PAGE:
Printing, Pressed

The last half-decade has not been kind to local mainstream journalism, but the recent media-quake in Las Vegas stands out as a potential turning point.

The Review-Journal announced it would create two new editorships—one presiding over news and business and the other over sports and features—and thus cut loose its managing editor, city editor, art director, sports editor, features editor and business editor; it also laid off its editorial page editor. Those who got their walking papers can apply for the new posts, but sources at the newspaper say it would be a gamble: If the laid-off editors don’t get the new job, they would sacrifice part of their severance.

Meanwhile, Jon Ralston and his Face to Face executive producer Dana Gentry left the Las Vegas Sun. Gentry quit when the Sun said she no longer could report on a lawsuit against Aspen Financial’s Jeff Guinn, who’s accused of fraud and whose attorney wants her personal financial information in connection with the case. Shortly thereafter, Ralston announced his departure. He’s starting his own politics website while continuing his TV show on Jim Rogers’ stations.

Two keys to understanding how little we know about this are that journalists are gossips, so confirming anything is hard, and that newspapers are bad at reporting on themselves.

The R-J’s moves may turn out to be more significant and merit more attention here. R-J publisher Sherm Frederick and editor Tom Mitchell left those jobs late in 2010. That they did so just after Sen. Harry Reid’s re-election, which they tried mightily to stop, struck many as no coincidence. Their successors, publisher Bob Brown and editor Michael Hengel, haven’t turned the R-J upside down. Until, perhaps, now.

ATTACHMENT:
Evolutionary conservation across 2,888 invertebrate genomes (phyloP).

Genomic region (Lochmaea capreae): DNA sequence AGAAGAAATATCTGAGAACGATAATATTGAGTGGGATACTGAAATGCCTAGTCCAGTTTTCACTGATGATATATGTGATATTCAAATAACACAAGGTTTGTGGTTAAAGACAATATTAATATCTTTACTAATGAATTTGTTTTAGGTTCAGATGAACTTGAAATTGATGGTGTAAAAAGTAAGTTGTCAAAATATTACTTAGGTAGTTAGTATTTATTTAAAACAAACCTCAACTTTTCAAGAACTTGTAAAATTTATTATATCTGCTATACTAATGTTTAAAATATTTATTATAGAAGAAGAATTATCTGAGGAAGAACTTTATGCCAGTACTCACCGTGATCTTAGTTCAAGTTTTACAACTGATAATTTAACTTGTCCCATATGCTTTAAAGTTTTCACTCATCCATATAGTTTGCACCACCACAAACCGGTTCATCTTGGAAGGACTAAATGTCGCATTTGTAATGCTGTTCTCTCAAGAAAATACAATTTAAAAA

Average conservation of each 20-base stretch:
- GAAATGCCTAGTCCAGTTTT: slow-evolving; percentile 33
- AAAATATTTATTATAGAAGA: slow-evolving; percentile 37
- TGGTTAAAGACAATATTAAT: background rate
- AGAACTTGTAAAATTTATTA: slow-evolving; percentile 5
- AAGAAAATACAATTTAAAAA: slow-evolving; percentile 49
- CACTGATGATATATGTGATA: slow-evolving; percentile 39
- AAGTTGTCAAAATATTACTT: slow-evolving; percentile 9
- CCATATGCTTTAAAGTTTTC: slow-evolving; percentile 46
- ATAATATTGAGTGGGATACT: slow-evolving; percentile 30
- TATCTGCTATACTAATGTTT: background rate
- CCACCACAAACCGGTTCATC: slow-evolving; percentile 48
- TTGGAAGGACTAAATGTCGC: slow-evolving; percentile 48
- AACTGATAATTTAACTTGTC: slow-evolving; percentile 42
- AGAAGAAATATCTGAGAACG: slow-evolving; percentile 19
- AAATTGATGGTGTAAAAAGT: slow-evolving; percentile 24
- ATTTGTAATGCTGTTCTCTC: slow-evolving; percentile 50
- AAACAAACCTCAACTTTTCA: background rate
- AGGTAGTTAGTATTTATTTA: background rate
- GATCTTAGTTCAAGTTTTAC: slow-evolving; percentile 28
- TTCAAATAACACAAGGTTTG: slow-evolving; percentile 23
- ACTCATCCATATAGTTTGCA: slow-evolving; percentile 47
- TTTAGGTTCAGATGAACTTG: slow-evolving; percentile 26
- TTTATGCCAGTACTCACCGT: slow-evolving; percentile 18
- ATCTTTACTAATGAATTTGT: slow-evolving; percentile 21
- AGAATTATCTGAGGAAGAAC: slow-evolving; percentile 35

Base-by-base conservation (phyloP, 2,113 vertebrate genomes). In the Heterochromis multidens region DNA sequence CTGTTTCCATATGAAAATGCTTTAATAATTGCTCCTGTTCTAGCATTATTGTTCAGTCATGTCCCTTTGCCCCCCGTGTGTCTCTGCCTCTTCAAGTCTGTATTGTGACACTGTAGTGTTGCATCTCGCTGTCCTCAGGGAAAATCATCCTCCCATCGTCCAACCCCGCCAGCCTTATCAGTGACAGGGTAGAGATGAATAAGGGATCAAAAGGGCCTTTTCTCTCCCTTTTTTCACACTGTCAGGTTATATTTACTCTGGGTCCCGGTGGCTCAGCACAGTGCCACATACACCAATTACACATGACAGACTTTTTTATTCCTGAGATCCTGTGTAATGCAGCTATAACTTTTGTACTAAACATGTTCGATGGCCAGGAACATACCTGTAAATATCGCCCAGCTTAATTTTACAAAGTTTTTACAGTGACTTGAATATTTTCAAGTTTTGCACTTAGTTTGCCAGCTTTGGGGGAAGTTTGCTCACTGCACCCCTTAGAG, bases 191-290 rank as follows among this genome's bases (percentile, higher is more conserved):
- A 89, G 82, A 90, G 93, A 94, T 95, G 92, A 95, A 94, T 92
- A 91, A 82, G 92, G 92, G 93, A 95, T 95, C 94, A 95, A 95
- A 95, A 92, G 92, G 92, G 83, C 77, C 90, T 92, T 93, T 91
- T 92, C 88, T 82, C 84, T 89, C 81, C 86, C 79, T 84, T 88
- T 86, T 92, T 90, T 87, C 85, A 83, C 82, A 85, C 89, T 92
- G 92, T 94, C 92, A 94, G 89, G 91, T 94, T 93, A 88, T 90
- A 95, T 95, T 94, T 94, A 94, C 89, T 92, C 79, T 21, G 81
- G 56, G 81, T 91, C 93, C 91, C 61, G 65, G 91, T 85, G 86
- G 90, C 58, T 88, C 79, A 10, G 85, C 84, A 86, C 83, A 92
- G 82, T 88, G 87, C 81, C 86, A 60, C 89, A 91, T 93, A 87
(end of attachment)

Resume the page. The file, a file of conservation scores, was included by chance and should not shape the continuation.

These changes reflect economics and perhaps ideology. The R-J can have two people do the work of six, save money, increase its almighty profits and show its faith in the Ayn Rand ethos its editorial page espouses. Those now condemning the mass layoff as inhumane may be right, but they also may forget the R-J’s long record of treating many of its employees as interchangeable parts at best while editorializing about the virtues of unadulterated capitalism.

Or new blood could produce an invigorated approach to covering the community. The R-J has seemed less nimble at coming to grips with the digital age than other publications around the country (although, to be fair, it’s been nimbler than some). Also, there’s no denying the R-J has had credibility issues due to its editorial views and the question of whether they affected news coverage. Not that these editors necessarily caused the problem. But if they were part of the problem, a different approach to news coverage may result.

Ralston’s move similarly may say something about journalism’s evolution. While writing his political column for the R-J for more than a decade, he began a private newsletter, The Ralston Report. Coming to the Sun meant starting his TV show on a now-defunct cable news channel and now for Channel 3 and its partners. So it isn’t as though Ralston has viewed daily newspapers as his sole or even his most important outlet for a long time. And he seems unlikely to leave the local media scene. His departure is a loss to the Sun, but the paper still has Nevada’s best day-to-day political reporter, Anjeanette Damon. The question is whether the Sun’s audience is now mainly on Twitter or Facebook, or whatever the Next Big Thing may be.

That may be where the R-J is headed, too. The Sun long since doubled down on putting its resources into the Web. New York Times publisher Arthur Sulzberger Jr. once dared suggest his newspaper might not always appear in print. Venerable newspapers such as Denver’s Rocky Mountain News have disappeared. The New Orleans Times-Picayune recently cut its print publication to thrice weekly.

None of this means the print versions of the R-J or Sun will disappear. But it does mean our news sources are changing, and reminds us of how often we in Las Vegas really don’t know what we need to know about what goes on in this community. Sometimes that’s because our newspapers lack either the wherewithal or the will to tell us. But just as often it’s because we don’t want to know. The industry follows the consumer; if our city’s dailies further atrophy, the fault may lie in ourselves.



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